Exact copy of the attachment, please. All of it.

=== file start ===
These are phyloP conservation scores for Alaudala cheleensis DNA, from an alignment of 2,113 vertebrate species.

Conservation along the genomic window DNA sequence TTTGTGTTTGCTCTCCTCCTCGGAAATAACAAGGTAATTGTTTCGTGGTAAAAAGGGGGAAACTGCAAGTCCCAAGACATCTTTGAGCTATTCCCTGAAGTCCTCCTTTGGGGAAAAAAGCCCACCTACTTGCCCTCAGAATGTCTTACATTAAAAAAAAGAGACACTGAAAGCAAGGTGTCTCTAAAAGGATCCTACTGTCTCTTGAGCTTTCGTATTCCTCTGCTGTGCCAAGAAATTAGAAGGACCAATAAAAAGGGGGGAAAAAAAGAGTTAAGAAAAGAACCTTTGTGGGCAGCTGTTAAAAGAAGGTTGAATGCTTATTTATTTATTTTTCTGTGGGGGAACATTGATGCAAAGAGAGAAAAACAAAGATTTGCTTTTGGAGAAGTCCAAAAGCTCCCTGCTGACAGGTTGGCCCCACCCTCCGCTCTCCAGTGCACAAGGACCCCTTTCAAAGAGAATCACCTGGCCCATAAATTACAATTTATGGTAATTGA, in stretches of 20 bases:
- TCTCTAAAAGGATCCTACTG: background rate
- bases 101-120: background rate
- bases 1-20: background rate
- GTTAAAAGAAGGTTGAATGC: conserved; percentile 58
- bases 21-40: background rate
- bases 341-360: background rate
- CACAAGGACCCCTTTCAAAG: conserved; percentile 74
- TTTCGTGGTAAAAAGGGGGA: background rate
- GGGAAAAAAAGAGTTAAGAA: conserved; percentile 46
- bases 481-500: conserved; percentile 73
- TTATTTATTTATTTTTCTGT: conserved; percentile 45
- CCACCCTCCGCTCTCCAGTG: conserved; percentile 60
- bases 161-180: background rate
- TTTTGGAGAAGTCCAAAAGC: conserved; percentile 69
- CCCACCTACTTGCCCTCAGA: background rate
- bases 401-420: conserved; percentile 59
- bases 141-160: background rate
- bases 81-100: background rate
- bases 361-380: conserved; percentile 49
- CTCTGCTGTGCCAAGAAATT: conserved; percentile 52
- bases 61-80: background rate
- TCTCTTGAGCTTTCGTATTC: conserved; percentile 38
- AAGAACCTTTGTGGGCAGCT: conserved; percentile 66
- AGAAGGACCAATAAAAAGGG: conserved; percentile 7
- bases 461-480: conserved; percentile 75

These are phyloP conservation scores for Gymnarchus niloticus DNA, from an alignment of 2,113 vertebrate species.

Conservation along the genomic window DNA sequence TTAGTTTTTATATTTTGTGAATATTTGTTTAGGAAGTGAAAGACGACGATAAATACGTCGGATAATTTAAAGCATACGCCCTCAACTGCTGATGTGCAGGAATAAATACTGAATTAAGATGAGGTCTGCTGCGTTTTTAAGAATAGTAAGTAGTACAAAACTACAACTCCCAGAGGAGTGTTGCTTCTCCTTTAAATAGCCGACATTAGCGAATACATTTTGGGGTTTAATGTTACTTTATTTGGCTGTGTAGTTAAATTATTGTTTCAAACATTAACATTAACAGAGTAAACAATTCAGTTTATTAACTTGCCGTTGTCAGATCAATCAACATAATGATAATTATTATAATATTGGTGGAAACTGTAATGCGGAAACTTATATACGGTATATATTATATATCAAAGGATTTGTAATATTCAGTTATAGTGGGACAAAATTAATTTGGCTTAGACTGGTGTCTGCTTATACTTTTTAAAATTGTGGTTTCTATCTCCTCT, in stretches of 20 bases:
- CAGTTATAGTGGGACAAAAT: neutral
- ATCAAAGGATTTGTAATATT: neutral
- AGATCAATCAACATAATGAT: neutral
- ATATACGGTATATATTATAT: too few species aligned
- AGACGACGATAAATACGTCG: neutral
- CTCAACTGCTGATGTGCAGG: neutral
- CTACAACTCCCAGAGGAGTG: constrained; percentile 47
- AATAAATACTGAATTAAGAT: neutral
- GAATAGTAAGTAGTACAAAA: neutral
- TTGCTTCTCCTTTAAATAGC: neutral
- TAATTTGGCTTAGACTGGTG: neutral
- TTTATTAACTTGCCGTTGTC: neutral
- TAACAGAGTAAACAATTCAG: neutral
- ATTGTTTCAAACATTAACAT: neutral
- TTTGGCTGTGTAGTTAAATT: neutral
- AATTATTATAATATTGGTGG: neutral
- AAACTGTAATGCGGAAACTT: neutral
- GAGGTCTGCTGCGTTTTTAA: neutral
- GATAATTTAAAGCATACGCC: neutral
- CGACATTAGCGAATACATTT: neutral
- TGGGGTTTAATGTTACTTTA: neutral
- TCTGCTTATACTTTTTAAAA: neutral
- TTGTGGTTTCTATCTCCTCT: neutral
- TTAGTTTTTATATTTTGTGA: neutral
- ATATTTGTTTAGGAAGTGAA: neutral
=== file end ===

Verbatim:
These are phyloP conservation scores for Alaudala cheleensis DNA, from an alignment of 2,113 vertebrate species.

Conservation along the genomic window DNA sequence TTTGTGTTTGCTCTCCTCCTCGGAAATAACAAGGTAATTGTTTCGTGGTAAAAAGGGGGAAACTGCAAGTCCCAAGACATCTTTGAGCTATTCCCTGAAGTCCTCCTTTGGGGAAAAAAGCCCACCTACTTGCCCTCAGAATGTCTTACATTAAAAAAAAGAGACACTGAAAGCAAGGTGTCTCTAAAAGGATCCTACTGTCTCTTGAGCTTTCGTATTCCTCTGCTGTGCCAAGAAATTAGAAGGACCAATAAAAAGGGGGGAAAAAAAGAGTTAAGAAAAGAACCTTTGTGGGCAGCTGTTAAAAGAAGGTTGAATGCTTATTTATTTATTTTTCTGTGGGGGAACATTGATGCAAAGAGAGAAAAACAAAGATTTGCTTTTGGAGAAGTCCAAAAGCTCCCTGCTGACAGGTTGGCCCCACCCTCCGCTCTCCAGTGCACAAGGACCCCTTTCAAAGAGAATCACCTGGCCCATAAATTACAATTTATGGTAATTGA, in stretches of 20 bases:
- TCTCTAAAAGGATCCTACTG: background rate
- bases 101-120: background rate
- bases 1-20: background rate
- GTTAAAAGAAGGTTGAATGC: conserved; percentile 58
- bases 21-40: background rate
- bases 341-360: background rate
- CACAAGGACCCCTTTCAAAG: conserved; percentile 74
- TTTCGTGGTAAAAAGGGGGA: background rate
- GGGAAAAAAAGAGTTAAGAA: conserved; percentile 46
- bases 481-500: conserved; percentile 73
- TTATTTATTTATTTTTCTGT: conserved; percentile 45
- CCACCCTCCGCTCTCCAGTG: conserved; percentile 60
- bases 161-180: background rate
- TTTTGGAGAAGTCCAAAAGC: conserved; percentile 69
- CCCACCTACTTGCCCTCAGA: background rate
- bases 401-420: conserved; percentile 59
- bases 141-160: background rate
- bases 81-100: background rate
- bases 361-380: conserved; percentile 49
- CTCTGCTGTGCCAAGAAATT: conserved; percentile 52
- bases 61-80: background rate
- TCTCTTGAGCTTTCGTATTC: conserved; percentile 38
- AAGAACCTTTGTGGGCAGCT: conserved; percentile 66
- AGAAGGACCAATAAAAAGGG: conserved; percentile 7
- bases 461-480: conserved; percentile 75

These are phyloP conservation scores for Gymnarchus niloticus DNA, from an alignment of 2,113 vertebrate species.

Conservation along the genomic window DNA sequence TTAGTTTTTATATTTTGTGAATATTTGTTTAGGAAGTGAAAGACGACGATAAATACGTCGGATAATTTAAAGCATACGCCCTCAACTGCTGATGTGCAGGAATAAATACTGAATTAAGATGAGGTCTGCTGCGTTTTTAAGAATAGTAAGTAGTACAAAACTACAACTCCCAGAGGAGTGTTGCTTCTCCTTTAAATAGCCGACATTAGCGAATACATTTTGGGGTTTAATGTTACTTTATTTGGCTGTGTAGTTAAATTATTGTTTCAAACATTAACATTAACAGAGTAAACAATTCAGTTTATTAACTTGCCGTTGTCAGATCAATCAACATAATGATAATTATTATAATATTGGTGGAAACTGTAATGCGGAAACTTATATACGGTATATATTATATATCAAAGGATTTGTAATATTCAGTTATAGTGGGACAAAATTAATTTGGCTTAGACTGGTGTCTGCTTATACTTTTTAAAATTGTGGTTTCTATCTCCTCT, in stretches of 20 bases:
- CAGTTATAGTGGGACAAAAT: neutral
- ATCAAAGGATTTGTAATATT: neutral
- AGATCAATCAACATAATGAT: neutral
- ATATACGGTATATATTATAT: too few species aligned
- AGACGACGATAAATACGTCG: neutral
- CTCAACTGCTGATGTGCAGG: neutral
- CTACAACTCCCAGAGGAGTG: constrained; percentile 47
- AATAAATACTGAATTAAGAT: neutral
- GAATAGTAAGTAGTACAAAA: neutral
- TTGCTTCTCCTTTAAATAGC: neutral
- TAATTTGGCTTAGACTGGTG: neutral
- TTTATTAACTTGCCGTTGTC: neutral
- TAACAGAGTAAACAATTCAG: neutral
- ATTGTTTCAAACATTAACAT: neutral
- TTTGGCTGTGTAGTTAAATT: neutral
- AATTATTATAATATTGGTGG: neutral
- AAACTGTAATGCGGAAACTT: neutral
- GAGGTCTGCTGCGTTTTTAA: neutral
- GATAATTTAAAGCATACGCC: neutral
- CGACATTAGCGAATACATTT: neutral
- TGGGGTTTAATGTTACTTTA: neutral
- TCTGCTTATACTTTTTAAAA: neutral
- TTGTGGTTTCTATCTCCTCT: neutral
- TTAGTTTTTATATTTTGTGA: neutral
- ATATTTGTTTAGGAAGTGAA: neutral